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Europe’s record power prices are a case for more renewables, not fewer

A man and child sitting with bicycles at a coastline near an offshore wind farm.
REUTERS/Lee Smith
Wind farms in Europe have been producing below average, but the real driver of higher electricity prices is the cost of natural gas.
  • Tim McDonnell
By Tim McDonnell

Climate reporter

Published

Prices for electricity in the UK and Europe reached record highs this week, with average household bills for the month of August expected to be at least 20% higher than normal and several electricity retailers forced out of business by crippling wholesale prices. The spike was caused by a combination of rising carbon credit prices, low output from wind farms, transmission infrastructure outages, and skyrocketing prices for natural gas.

But while some European lawmakers seized on the energy crisis to criticize the bloc’s growing reliance on renewable energy, the biggest problem is really the volatile price of natural gas—and the solution is more zero-carbon energy, not less.

Why electricity prices have risen so fast

The price of natural gas in Europe, which typically supplies about one-fifth of the bloc’s electricity, has nearly quadrupled since January. Driving this trend is the post-pandemic economic recovery; the fact that reserves were mostly drained earlier in the year to heat homes during an unseasonably cold winter; a shortfall in gas deliveries from major suppliers like Algeria and Russia; and surging competition for liquified natural gas (LNG) shipments with China and other Asian countries, where it is increasingly used to replace coal.

Natural gas and carbon prices are driving up the cost of electricity

As a result, electricity prices were already rising even as wind farms in the North Sea began to experience below-average output—which forced grid operators to rely more on natural gas, driving the electricity price still higher. Coal-fired power plants, meanwhile, are being forced into closure both by legislation and by high prices for carbon pollution permits.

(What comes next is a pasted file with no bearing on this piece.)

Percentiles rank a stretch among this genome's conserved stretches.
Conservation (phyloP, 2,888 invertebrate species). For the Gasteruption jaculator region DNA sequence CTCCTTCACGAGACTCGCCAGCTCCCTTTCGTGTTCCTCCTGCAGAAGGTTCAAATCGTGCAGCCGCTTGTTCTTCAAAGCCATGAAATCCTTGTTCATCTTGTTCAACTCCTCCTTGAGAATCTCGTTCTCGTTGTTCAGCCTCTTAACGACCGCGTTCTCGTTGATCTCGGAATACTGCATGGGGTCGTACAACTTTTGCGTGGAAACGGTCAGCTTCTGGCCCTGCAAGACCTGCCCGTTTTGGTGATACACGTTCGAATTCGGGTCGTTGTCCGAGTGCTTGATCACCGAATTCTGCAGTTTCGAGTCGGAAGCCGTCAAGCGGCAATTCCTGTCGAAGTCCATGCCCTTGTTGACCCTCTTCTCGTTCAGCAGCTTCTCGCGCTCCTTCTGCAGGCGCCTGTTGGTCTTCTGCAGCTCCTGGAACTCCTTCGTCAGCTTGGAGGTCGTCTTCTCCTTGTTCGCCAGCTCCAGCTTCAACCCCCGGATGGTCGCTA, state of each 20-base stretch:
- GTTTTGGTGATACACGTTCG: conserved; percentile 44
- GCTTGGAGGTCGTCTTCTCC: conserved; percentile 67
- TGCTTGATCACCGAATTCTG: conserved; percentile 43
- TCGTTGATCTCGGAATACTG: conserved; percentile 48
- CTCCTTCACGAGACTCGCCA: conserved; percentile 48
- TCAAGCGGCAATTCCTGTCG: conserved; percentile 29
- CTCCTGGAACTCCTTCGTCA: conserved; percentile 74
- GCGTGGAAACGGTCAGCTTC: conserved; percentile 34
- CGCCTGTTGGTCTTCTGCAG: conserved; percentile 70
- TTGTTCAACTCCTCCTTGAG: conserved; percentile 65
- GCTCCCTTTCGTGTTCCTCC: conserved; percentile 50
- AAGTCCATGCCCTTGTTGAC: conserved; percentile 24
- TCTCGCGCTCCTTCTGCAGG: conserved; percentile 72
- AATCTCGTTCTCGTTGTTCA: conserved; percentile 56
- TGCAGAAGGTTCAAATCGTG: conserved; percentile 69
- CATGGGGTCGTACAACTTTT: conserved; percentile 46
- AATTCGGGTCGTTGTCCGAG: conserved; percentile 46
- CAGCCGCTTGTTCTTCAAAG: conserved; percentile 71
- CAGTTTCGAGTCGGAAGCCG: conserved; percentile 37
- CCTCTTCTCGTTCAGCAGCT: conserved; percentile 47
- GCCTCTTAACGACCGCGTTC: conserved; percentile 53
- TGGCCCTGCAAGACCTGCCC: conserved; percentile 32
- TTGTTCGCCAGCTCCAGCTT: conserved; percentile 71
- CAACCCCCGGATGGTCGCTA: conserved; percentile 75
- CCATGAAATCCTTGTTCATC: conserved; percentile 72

On Sept. 14, Frans Timmermans, the EU Commission’s top climate official, said that carbon pricing was responsible for about one-fifth of the electricity price spike, with the rest due mainly to the price of gas. The crunch is likely to continue as temperatures fall in the coming months.

Natural gas price volatility will grow as a risk the more Europe, Asia, and the rest of the world rely on the energy source as a bridge away from coal. To break that cycle, Timmermans said, countries must accelerate their build-out of renewables—which, when the sun is shining and wind is blowing, are by far the cheapest source of electricity—and to create more utility-scale energy storage, as well as improving transmission linkages across the continent, for times when those sources are intermittent.

The bloc is also considering a package of climate legislation, part of which will redistribute funds raised through carbon taxes to low-income households struggling with high bills.

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